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Details of Grant 

EPSRC Reference: EP/P031277/1
Title: Novel Approach to Rotorcraft Simulation Fidelity Enhancement and Assessment
Principal Investigator: White, Dr MD
Other Investigators:
Padfield, Professor GD
Researcher Co-Investigators:
Project Partners:
German Aerospace Centre DLR National Research Council Canada
Department: Mech, Materials & Aerospace Engineering
Organisation: University of Liverpool
Scheme: Standard Research
Starts: 18 September 2017 Ends: 17 March 2021 Value (£): 692,318
EPSRC Research Topic Classifications:
Aerodynamics
EPSRC Industrial Sector Classifications:
Aerospace, Defence and Marine
Related Grants:
EP/P030009/1
Panel History:
Panel DatePanel NameOutcome
12 Apr 2017 Engineering Prioritisation Panel Meeting 12 April 2017 Announced
Summary on Grant Application Form
The vision for this research is to develop a novel toolset for flight simulation fidelity enhancement. This represents a step-change in simulator qualification, is well-timed making a significant contribution to the UoL initiated NATO STO AVT-296-RTG activity and will have an immediate impact through engagement with Industry partners.

High fidelity modelling and simulation are prerequisites for ensuring confidence in decision making during aircraft design and development, including performance and handling qualities estimation, control law development, aircraft dynamic loads analysis, and the creation of a realistic piloted simulation environment. The ability to evaluate/optimise concepts with high confidence and stimulate realistic pilot behaviour are the kernels of quality flight simulation, in which pilots can train to operate aircraft proficiently and safely and industry can design with lower risk.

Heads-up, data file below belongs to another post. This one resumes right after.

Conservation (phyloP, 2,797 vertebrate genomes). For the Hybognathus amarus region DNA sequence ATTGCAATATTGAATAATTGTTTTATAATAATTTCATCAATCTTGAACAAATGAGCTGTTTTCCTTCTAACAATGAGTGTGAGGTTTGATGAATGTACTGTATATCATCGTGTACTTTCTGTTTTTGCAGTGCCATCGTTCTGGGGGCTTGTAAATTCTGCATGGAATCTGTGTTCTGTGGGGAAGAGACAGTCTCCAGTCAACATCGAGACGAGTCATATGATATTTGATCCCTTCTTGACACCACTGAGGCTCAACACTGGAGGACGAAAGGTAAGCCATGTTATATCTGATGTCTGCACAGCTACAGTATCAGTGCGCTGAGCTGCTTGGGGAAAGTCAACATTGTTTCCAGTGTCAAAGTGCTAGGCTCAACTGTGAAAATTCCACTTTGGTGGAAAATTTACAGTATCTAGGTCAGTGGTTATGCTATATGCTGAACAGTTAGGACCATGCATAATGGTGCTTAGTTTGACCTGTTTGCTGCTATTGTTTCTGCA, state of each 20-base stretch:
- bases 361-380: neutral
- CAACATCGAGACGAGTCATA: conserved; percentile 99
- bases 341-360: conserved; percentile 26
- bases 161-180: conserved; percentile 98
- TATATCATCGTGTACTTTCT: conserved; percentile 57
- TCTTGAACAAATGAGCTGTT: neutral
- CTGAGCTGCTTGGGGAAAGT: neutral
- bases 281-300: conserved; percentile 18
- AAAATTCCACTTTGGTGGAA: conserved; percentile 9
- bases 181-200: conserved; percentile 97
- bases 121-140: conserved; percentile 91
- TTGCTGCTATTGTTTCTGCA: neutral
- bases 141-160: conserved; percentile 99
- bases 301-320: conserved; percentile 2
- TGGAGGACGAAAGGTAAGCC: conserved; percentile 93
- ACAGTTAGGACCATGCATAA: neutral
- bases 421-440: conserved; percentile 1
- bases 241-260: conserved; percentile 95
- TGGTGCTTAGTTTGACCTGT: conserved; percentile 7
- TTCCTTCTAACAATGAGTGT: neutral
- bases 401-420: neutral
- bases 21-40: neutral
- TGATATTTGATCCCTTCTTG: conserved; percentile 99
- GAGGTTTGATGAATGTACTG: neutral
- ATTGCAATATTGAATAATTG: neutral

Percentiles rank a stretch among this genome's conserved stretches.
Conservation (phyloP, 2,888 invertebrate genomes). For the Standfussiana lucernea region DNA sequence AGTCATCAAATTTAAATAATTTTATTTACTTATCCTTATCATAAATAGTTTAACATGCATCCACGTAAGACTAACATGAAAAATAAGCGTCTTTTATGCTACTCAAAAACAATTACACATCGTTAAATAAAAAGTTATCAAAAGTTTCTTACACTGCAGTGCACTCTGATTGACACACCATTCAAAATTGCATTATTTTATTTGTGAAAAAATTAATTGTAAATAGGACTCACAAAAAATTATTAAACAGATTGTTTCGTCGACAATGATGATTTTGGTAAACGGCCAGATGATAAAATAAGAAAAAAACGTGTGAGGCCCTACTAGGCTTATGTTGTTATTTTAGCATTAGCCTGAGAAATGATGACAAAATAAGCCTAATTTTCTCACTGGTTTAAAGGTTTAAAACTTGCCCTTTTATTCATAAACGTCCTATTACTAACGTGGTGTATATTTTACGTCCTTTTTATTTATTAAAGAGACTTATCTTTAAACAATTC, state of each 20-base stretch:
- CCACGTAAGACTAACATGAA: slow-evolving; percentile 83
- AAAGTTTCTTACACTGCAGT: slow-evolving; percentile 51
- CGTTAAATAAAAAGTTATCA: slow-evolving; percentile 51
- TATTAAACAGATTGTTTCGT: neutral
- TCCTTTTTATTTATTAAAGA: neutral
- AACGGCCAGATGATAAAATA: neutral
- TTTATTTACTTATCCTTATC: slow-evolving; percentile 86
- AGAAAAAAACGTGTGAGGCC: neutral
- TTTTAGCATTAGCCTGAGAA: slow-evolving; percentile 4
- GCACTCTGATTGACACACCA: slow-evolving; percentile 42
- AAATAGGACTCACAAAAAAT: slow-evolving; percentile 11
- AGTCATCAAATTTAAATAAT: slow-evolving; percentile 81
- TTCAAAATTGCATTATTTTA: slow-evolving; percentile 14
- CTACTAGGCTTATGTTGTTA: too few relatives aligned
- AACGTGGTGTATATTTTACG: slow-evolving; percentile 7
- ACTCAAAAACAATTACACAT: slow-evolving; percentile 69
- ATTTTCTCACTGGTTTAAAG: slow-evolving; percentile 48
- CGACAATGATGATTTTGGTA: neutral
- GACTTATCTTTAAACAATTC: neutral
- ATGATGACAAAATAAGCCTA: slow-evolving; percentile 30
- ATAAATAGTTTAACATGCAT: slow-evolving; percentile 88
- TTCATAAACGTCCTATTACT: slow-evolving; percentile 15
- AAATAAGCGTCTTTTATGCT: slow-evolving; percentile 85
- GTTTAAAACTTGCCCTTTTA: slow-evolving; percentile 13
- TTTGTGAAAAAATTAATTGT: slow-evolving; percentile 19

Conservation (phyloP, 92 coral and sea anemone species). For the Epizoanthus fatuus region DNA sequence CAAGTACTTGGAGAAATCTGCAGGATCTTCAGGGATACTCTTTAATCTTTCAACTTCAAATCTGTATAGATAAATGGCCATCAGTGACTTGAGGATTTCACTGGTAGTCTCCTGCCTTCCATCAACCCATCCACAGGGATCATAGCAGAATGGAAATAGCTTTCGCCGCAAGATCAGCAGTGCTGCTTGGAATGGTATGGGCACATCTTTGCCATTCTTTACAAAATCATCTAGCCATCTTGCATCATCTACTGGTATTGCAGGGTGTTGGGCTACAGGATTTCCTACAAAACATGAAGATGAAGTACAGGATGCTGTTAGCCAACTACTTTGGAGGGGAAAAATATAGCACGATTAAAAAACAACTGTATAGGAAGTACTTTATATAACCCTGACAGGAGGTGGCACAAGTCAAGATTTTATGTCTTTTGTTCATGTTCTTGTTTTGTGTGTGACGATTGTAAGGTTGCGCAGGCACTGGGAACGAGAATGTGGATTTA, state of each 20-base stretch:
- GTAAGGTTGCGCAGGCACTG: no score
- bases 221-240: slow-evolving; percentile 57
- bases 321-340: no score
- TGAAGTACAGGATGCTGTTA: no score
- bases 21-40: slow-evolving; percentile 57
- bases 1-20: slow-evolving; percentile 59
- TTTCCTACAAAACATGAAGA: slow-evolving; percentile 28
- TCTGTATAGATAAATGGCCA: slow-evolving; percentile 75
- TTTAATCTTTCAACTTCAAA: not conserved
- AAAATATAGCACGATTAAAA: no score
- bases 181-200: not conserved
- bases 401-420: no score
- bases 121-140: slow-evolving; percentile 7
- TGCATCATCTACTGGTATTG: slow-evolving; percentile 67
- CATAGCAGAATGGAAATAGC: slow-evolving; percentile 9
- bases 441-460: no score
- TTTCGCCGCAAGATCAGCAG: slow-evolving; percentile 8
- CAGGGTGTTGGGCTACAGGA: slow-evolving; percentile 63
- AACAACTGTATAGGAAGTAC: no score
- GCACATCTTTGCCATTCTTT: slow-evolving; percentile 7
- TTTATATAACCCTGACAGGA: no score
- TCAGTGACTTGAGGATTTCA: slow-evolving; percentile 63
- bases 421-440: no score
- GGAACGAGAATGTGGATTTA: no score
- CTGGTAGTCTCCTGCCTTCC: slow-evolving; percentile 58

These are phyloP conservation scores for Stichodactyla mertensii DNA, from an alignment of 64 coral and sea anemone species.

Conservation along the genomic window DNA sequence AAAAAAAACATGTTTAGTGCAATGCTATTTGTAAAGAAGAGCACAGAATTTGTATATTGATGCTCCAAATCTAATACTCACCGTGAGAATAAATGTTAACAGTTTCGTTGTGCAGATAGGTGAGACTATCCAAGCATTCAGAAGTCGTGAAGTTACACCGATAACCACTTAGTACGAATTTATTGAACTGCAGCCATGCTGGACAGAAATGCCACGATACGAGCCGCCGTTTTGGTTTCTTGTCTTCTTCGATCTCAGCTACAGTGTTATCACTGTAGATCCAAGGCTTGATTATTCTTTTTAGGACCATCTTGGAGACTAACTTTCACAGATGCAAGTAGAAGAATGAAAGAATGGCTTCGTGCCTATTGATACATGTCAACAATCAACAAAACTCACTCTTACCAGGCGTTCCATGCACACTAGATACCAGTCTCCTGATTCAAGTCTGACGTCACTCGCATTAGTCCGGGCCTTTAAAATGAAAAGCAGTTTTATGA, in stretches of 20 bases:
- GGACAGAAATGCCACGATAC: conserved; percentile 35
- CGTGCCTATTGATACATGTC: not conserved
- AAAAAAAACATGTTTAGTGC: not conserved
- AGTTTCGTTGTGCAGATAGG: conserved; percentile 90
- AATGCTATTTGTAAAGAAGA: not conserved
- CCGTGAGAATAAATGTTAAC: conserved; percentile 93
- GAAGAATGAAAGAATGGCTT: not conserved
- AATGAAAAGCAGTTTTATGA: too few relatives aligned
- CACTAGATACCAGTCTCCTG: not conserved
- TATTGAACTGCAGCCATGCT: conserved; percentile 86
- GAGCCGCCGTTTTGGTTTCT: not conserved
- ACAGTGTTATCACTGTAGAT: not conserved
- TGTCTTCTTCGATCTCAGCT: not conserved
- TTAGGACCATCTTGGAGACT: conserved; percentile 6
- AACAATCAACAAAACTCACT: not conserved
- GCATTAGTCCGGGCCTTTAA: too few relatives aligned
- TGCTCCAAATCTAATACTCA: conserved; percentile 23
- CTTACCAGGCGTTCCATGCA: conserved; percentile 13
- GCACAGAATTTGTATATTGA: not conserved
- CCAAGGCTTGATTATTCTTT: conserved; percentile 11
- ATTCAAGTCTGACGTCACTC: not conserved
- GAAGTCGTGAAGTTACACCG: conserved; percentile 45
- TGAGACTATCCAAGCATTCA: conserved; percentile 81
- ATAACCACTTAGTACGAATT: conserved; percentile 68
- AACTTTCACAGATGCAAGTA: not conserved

Regulatory standards such as CS-FSTD(H) and FAA AC120-63 describe the certification criteria and procedures for rotorcraft flight training simulators. These documents detail the component fidelity required to achieve "fitness for purpose", with criteria based on "tolerances", defined as acceptable differences between simulation and flight, typically +/- 10% for the flight model. However, these have not been updated for several decades, while on the military side, the related practices in NATO nations are not harmonised and have often been developed for specific applications. Methods to update the models for improved fidelity are mostly ad-hoc and, without a strong scientific foundation, are often not physics-based.

This research will provide a framework for such harmonisation removing the barriers to adopting physics-based flight modelling and will create new, more informed, standards. In this research two aspects of fidelity will be tackled, predictive fidelity (the metrics and tolerances in the standards) and perceptual fidelity (pilot opinion). The predictive fidelity aspect of the research will use System Identification techniques to provide a systematic framework for 'enhancing' a physics-based simulation model. The perceptual fidelity research will develop a rational, novel process for task-specific motion tuning together with a robust methodology for capturing pilots' subjective assessment of the overall fidelity of a simulator. Extensive use will be made of flight simulation and real-world flight tests throughout this project in both the predictive and perceptual fidelity research.

Key Findings
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Potential use in non-academic contexts
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Organisation Website: http://www.liv.ac.uk